the success of the scientific enterprise might seem to suggest that the universe is inherently knowable: that all phenomena can be understood—even predicted—at least in principle and that everything falls on the causal chain linking back to the beginning of time. But such a view of science is naïve. In fact, scientists encounter unanswerable questions and unknowable things.

The concept of unknowability in science has been compared to a painting from 1927 by the German artist Paul Klee called, in translation, The Limits of Understanding or The Limits of Reason. At the bottom of the canvas is a complicated structure made of linear, mechanical parts; the structure climbs like a ladder. Above the contraption, seemingly on a different plane, is a glowing red sphere floating in space. The ladder doesn't reach. Klee happens to have painted The Limits of Understanding just as physicists were discovering quantum mechanics—the strange laws of chance that govern particles at the quantum scale. Quantum mechanics shows that the universe is largely unknowable in a certain sense: except at the exact moment you measure a property of a particle—its location, for instance—there is no answer at all. The particle simply doesn't have a location until you measure it; it has only probabilities of being in various places. The inherent uncertainty and probabilistic nature of our quantum mechanical universe present a fundamental barrier to knowability, a limit to reason. [End Page 103]

At the time that unknowability was cropping up in the actual universe, the universe of numbers still appeared solid and comprehensive, something that could be explored without limit. In 1930, three years after Klee painted The Limits of Understanding, the great mathematician David Hilbert argued that all mathematical truths could be ascertained by human reasoning. "Our slogan shall stand: 'We must know; we will know,'" Hilbert declared in a radio address (https://www.maa.org/book/export/html/326610).

But the very next year, the Austrian logician Kurt Gödel showed that we actually won't; by studying a mathematical relative of the sentence "This sentence is a lie," Gödel proved the incompleteness theorems. The theorems show that there are no less than an infinite number of mathematical questions that cannot be answered—and true facts that can never be known.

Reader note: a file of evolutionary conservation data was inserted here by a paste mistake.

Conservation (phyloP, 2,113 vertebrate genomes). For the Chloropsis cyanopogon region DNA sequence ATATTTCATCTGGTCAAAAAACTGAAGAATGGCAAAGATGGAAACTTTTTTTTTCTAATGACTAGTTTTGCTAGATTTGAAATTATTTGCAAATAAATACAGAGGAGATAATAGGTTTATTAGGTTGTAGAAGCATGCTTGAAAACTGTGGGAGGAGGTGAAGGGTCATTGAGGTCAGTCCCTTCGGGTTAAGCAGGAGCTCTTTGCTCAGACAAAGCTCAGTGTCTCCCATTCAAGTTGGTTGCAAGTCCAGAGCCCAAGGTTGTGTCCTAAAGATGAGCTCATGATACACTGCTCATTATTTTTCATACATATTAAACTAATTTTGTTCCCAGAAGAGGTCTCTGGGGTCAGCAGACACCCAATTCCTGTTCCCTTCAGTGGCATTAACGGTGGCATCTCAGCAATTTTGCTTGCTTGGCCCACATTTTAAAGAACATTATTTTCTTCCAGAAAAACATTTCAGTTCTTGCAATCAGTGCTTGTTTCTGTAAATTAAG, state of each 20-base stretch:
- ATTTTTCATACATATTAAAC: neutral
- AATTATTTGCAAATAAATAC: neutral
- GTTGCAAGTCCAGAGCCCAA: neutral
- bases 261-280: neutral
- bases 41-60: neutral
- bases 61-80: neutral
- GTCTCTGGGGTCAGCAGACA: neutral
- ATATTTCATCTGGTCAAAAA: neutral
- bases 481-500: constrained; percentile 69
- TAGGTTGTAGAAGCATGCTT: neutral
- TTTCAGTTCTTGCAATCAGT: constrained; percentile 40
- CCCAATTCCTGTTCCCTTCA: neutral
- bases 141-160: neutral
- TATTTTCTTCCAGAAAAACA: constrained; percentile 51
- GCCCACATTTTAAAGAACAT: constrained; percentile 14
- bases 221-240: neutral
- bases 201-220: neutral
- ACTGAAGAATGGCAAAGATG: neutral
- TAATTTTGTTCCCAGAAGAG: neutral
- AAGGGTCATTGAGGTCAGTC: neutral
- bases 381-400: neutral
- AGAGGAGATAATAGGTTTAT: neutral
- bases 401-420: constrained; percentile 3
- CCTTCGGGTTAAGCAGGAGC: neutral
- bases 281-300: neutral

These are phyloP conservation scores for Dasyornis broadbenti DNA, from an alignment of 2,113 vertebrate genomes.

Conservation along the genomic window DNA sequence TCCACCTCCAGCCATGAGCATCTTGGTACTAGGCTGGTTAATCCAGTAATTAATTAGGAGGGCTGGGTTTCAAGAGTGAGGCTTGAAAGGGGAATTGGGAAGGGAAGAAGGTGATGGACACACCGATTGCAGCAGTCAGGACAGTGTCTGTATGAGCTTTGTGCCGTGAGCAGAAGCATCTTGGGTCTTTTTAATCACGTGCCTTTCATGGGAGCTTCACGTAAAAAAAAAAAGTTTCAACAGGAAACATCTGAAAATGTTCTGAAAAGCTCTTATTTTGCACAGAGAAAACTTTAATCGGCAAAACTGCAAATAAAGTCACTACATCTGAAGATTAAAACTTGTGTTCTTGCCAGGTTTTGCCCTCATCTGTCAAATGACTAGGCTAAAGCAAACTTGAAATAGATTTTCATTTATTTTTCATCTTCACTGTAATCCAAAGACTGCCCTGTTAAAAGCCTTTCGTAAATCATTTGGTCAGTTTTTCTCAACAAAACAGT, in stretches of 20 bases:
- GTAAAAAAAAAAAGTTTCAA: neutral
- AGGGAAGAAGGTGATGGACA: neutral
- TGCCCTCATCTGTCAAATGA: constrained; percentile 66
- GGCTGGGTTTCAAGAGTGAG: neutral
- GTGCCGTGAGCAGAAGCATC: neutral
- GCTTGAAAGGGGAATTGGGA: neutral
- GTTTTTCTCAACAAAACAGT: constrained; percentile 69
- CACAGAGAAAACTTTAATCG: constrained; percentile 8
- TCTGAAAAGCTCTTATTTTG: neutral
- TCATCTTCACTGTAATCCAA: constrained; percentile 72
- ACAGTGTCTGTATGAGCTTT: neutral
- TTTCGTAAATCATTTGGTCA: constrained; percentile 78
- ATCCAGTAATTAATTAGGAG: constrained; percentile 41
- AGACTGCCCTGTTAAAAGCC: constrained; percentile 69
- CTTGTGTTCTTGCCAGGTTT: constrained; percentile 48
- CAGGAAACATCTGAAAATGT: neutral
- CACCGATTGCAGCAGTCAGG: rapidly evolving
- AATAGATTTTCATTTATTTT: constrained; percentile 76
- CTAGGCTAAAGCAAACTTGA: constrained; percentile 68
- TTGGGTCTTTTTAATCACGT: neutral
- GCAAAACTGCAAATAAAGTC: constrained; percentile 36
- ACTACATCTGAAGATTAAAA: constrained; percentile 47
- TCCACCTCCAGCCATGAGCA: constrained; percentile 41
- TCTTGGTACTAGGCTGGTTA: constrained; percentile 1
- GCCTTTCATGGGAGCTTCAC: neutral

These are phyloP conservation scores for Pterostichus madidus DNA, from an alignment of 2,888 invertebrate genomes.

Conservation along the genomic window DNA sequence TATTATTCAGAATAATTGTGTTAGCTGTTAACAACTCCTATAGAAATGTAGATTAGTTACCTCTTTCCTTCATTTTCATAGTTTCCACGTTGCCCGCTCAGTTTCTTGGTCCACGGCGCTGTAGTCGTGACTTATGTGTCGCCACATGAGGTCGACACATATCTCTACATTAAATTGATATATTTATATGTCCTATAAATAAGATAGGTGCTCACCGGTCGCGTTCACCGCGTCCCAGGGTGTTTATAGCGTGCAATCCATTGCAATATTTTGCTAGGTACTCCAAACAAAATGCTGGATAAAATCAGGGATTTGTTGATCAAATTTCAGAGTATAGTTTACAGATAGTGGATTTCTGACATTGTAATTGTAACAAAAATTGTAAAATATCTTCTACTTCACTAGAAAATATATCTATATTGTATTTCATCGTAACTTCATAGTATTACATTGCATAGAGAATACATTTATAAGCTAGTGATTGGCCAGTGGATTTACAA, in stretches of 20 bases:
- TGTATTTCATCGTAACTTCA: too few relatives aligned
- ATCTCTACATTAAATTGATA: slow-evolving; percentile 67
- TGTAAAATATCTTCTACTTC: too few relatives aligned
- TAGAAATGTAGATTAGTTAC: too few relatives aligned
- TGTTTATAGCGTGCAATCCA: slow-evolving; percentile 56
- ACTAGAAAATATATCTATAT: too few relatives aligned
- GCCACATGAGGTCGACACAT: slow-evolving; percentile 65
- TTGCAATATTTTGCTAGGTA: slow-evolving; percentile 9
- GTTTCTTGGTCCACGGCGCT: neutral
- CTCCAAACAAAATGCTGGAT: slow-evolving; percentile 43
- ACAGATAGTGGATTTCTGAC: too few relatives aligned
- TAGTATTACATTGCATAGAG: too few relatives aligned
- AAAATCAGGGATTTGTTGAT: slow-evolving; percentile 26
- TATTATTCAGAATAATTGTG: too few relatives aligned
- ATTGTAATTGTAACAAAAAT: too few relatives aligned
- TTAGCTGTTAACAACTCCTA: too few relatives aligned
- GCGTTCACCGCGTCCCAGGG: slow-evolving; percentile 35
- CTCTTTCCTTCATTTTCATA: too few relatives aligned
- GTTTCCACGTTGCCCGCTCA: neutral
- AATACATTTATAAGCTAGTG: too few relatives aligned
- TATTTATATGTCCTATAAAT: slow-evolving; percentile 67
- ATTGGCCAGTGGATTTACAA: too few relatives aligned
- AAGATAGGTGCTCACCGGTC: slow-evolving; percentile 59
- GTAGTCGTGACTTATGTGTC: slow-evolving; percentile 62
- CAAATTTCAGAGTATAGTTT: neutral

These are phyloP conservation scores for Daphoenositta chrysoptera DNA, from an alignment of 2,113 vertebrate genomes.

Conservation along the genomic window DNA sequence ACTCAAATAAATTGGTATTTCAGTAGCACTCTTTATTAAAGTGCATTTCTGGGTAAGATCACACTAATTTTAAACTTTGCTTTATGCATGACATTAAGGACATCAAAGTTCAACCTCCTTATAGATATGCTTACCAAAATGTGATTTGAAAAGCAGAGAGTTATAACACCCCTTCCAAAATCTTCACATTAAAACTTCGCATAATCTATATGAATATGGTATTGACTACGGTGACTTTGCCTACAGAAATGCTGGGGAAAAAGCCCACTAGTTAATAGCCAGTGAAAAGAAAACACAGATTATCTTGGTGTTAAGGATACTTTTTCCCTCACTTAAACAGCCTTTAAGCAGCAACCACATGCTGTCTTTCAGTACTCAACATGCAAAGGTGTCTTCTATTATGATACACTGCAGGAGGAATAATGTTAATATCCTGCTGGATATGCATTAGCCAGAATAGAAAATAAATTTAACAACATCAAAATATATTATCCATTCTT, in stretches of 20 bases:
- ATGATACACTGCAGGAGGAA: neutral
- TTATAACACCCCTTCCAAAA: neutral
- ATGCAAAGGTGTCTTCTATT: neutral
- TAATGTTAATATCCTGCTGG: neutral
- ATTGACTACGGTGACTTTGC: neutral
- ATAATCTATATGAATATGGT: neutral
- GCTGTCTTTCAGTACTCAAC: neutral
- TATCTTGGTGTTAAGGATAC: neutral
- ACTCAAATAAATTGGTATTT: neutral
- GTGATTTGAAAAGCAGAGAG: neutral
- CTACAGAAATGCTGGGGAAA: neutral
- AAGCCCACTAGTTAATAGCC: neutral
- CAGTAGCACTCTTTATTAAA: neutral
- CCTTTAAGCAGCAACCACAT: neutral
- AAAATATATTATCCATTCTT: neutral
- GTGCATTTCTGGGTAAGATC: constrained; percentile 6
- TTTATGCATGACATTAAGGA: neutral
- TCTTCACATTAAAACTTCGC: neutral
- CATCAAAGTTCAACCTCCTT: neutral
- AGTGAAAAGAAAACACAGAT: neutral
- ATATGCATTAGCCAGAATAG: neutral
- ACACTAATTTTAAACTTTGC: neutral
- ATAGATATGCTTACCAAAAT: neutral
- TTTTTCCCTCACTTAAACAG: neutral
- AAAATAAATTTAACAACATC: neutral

The mathematician, computer scientist, and metabiologist Gregory Chaitin, author of the first paper in this section, discovered one such unknowable truth—the omega number, also known as Chaitin's constant: a number between 0 and 1 that defines the probability that a random computer program will halt, completing a calculation and providing an answer instead of getting stuck in an infinite loop. Omega is definable, but for reasons related to Gödelian incompleteness, it is unknowable. In his paper, Chaitin explores the concept of unknowability through examples in biology, physics, and mathematics. He then turns to the sociological forces that shape the pursuit of the unknown (as distinct from the unknowable), discussing three fringe scientific theories.

NASA climate scientist Gavin Schmidt deals with another major obstacle to our ability to know things about the world: chaos. When a system is sensitive to every detail, its behavior becomes chaotic—impossible to predict very far in advance. You can never pin down the state of a chaotic system exactly enough at any given time to perfectly project how it will evolve forward into the far future; tiny errors grow and pull the system to an unexpected fate. The archetype of a chaotic system is the weather. Every cloud, gust of wind, and proverbial [End Page 104] flap of a butterfly's wings makes a difference, and differences accumulate so that the weather can't be forecast more than a week or so out. Climate—the average of weather—is much more stable and knowable, repeating in a similar pattern year after year. And yet, like the weather, the climate is chaotic; it becomes unpredictable on much longer time scales. Schmidt, who is a leading climate modeler and the director of NASA's Goddard Institute for Space Studies, sees chaos as one of three reasons that the future of climate change is unknowable. Another factor, according to Schmidt, is the inherent imperfection of models in representing the real world. And the third source of unknowability when it comes to the planet's fate is human behavior—what societies will do to curb carbon emissions and mitigate climate change, and how soon.

In his wide-ranging paper, the biologist Stuart Firestein describes unknowability as a source of optimism in science. Best of all is "that deepest of ignorance—the unknown unknown" (117). Before a discovery is made, we never seem to know—and often can't even conceive—what we don't know. In Firestein's view, ignorance compels us forward. He quotes J. B. S. Haldane, who said in 1927—the same year Klee painted The Limits of Understanding—"I have no doubt that in reality the future will be vastly more surprising than anything I can imagine. … Not only is the universe queerer than we suppose, it is queerer than we can suppose." Firestein further notes that Haldane, who knew nothing of the microbiome, nanoparticles, or the Internet, "was looking forward to being surprised. And this is the optimistic nature of science" (113). [End Page 105]

Natalie Wolchover

natalie wolchover writes about physics as a senior writer and editor for Quanta Magazine, with bylines also in Nature, The New Yorker online, Popular Science and other publications. Her writing will be featured in The Best American Science and Nature Writing 2020 and appeared in The Best Writing on Mathematics 2015. Her awards include the American Institute of Physics' 2017 Science Communication Award.

Additional Information

ISSN
1944-768X
Print ISSN
0037-783X
Pages
103-105
Launched on MUSE
2020-06-26
Open Access
No
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